Where there is no law, but every man does what is right in his own eyes, there is the least of real liberty
Henry M. Robert

“The Donbas and Crimea are not separate conflicts”

The President’s Representative in Crimea, Borys BABIN, on how to resist Russian aggression
13 February, 2018 - 10:00

Borys Babin has been in office since August 17 last year. Ukraine’s President Petro Poroshenko appointed a new representative in the Autonomous Republic of Crimea after activists had expressed dissatisfaction with the previous one – Natalia Popovych. It will be recalled that Crimean Tatar activists protested against Popovych in July last year near the Representation of the President of Ukraine in Crimea. Members of the Asker civic formation, former Aidar fighters, and other people in military uniform were saying that Popovych did not receive people in her office or care about migrants from Crimea, and they knew very little about the work of this governmental body. The conflict lasted for about a month.

Izet Gdanov, a participant in the July protest and the public blockade of Crimea in 2015, became the first deputy of the newly-appointed representative. He is called a creature of Lenur Isliamov, a Crimean Tatar political figure, the mastermind of the public blockade of Crimea in 2015, and an initiator of protests against Natalia Popovych.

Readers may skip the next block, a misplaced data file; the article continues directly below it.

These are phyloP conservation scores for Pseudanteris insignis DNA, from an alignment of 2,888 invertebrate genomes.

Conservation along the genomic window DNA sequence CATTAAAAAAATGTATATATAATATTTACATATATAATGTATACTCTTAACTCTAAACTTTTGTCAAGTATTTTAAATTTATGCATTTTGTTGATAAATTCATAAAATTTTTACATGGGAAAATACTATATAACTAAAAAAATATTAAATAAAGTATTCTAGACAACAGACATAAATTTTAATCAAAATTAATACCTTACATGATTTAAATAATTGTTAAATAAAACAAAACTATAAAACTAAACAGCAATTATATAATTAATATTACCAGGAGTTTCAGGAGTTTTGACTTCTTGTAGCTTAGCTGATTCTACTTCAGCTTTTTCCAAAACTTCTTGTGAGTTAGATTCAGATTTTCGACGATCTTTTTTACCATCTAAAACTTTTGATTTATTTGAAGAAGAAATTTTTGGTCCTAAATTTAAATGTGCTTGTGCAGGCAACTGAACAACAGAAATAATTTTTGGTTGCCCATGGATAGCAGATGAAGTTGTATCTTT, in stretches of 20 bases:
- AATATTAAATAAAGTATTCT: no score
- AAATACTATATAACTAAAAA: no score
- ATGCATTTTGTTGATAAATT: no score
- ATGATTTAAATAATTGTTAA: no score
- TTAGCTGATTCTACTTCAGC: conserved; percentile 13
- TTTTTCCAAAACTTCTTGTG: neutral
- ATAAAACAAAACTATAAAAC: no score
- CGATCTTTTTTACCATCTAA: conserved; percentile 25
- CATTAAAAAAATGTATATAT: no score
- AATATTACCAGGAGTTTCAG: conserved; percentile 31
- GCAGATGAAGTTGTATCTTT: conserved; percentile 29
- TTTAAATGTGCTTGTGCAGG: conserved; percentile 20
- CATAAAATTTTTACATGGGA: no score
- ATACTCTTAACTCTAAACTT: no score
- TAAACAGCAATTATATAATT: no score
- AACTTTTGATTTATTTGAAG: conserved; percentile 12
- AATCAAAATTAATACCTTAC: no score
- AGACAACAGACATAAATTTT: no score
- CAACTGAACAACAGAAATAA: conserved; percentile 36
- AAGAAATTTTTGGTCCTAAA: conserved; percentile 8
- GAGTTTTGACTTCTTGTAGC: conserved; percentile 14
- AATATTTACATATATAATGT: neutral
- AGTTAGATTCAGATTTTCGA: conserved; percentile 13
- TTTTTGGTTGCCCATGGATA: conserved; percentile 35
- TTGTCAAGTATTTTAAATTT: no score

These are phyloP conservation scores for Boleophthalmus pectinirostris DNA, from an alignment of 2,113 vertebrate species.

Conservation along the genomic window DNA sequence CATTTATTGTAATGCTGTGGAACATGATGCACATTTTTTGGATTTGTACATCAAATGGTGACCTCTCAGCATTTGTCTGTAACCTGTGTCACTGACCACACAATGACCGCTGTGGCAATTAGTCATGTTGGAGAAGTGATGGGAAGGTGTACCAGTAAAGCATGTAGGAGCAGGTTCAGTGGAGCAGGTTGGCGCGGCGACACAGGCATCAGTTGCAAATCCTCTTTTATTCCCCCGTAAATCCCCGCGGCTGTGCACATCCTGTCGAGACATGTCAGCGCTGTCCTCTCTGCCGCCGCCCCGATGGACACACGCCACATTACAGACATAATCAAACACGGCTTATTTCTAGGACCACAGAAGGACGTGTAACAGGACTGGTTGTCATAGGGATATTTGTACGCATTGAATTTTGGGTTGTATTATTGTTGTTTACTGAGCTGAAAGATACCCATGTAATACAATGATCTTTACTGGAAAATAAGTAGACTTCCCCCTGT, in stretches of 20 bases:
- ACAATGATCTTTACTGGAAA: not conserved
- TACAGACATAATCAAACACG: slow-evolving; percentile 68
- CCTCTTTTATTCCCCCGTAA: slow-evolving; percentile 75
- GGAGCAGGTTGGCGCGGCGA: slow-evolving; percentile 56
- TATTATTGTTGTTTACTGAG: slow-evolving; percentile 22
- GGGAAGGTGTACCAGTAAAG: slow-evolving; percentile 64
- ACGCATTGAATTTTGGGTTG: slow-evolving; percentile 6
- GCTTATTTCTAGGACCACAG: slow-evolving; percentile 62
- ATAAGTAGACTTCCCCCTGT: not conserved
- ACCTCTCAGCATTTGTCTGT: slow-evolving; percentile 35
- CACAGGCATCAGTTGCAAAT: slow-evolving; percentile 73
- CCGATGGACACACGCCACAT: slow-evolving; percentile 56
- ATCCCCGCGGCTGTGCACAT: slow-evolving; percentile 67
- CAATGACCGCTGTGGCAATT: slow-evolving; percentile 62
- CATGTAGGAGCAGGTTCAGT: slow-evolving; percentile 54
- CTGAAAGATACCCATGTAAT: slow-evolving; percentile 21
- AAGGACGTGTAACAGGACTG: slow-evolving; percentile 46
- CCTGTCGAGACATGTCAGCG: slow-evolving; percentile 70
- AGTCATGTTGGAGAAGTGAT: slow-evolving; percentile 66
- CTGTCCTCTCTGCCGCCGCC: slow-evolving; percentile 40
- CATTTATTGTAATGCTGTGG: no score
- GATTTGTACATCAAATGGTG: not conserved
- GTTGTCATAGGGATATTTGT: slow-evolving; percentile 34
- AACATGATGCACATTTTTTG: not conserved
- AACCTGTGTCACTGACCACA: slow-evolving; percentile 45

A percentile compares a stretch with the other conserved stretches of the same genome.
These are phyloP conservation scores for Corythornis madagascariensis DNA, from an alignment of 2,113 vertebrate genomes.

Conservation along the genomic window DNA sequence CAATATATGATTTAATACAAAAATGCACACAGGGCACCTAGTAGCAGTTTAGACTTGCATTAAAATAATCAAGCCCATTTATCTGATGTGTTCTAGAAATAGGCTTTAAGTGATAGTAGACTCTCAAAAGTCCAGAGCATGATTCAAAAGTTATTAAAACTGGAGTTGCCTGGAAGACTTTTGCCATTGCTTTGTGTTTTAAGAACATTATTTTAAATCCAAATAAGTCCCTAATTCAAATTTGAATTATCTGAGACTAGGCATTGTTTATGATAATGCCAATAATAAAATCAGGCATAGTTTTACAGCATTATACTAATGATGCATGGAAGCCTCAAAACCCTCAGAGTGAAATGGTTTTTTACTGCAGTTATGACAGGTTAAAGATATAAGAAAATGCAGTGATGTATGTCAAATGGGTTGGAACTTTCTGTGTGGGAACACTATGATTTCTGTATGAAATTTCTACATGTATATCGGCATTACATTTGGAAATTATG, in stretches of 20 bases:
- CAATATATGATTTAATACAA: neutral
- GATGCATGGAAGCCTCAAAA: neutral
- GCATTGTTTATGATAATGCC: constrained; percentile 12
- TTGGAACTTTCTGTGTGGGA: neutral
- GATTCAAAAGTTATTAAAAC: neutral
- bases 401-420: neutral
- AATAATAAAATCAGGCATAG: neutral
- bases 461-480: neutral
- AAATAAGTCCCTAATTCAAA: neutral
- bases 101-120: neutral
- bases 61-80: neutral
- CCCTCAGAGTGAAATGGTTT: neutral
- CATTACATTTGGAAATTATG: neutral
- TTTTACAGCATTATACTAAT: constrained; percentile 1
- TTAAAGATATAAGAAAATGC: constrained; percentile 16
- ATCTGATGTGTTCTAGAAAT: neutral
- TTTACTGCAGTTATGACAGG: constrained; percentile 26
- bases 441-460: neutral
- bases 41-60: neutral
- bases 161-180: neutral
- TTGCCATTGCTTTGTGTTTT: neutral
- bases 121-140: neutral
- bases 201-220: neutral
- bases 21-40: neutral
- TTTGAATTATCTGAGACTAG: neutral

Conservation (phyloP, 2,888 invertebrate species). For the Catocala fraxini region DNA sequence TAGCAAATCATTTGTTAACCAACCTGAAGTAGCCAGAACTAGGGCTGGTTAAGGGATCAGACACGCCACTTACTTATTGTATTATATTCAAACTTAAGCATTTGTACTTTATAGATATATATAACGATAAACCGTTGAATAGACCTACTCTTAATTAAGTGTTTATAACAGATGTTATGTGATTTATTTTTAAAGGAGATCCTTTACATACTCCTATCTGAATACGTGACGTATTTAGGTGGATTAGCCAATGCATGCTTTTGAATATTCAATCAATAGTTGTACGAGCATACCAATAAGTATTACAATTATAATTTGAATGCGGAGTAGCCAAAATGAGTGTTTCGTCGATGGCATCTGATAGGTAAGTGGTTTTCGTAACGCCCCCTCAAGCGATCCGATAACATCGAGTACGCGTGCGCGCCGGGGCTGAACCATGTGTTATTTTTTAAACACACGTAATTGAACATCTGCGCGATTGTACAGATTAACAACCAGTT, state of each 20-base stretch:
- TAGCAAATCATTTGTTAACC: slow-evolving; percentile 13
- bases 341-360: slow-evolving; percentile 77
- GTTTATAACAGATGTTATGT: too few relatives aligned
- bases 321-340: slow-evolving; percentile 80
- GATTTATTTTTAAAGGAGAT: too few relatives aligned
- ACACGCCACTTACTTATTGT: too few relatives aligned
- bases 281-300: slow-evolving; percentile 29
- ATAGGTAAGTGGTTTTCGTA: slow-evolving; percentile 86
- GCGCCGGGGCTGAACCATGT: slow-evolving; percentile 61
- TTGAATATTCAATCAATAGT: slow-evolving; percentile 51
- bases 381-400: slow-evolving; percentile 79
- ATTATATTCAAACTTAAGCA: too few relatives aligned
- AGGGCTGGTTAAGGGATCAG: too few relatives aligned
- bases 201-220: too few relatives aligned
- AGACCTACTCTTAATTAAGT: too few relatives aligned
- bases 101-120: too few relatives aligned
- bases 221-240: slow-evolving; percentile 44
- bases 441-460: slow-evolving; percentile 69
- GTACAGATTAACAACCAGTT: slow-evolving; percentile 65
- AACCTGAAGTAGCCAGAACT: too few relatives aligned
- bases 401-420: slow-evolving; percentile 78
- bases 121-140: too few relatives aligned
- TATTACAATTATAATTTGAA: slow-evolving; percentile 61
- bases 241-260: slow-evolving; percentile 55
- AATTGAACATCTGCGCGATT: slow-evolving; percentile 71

Borys BABIN is an international and maritime law expert, an academic. After his appointment, the Representation became a more frequent subject of discussions. Babin often speaks publicly about Crimean problems, such as illegal transportations, the performance of customs services at check points, the establishment of “service provision centers” in the borderline areas of Kherson oblast, etc. The Day met Babin to talk about the Representation’s role in tackling legal, security, economic, social, and other problems Ukraine is facing as a result of Russia’s aggression.


Mr. Babin, is there a strategy of returning Crimea? Who works it out?

“The occupation of Crimea and the Donbas is an element of the interstate conflict. The strategy of deoccupation can only be a component in solving the overall problem – ending the war with Ukraine’s victory, not defeat.”

In other words, first a victory in the Donbas war and only then the strategy of deoccupation?

“The Donbas and Crimea are not separate conflicts. They shoot over there, but not here. But still it is one conflict. We must have a single – diplomatic, security, and military – front of resistance. I don’t know what we will liberate earlier – Crimea or the Donbas. The world is changing fast. Yet we must map out a general strategy of resisting the aggressor. I am sure that these documents exist, but they cannot be publicized.”

What is the role of the Representation in this process?

“We know that Crimea will be deoccupied. But we cannot say in detail and publicly how this will be done. Yet we can say what is to be done here and now to resist the Russian aggression that is unfolding in the public plane. Let’s call it Plan of Urgent Actions. We have almost finished drawing up this document.”

What is there in it?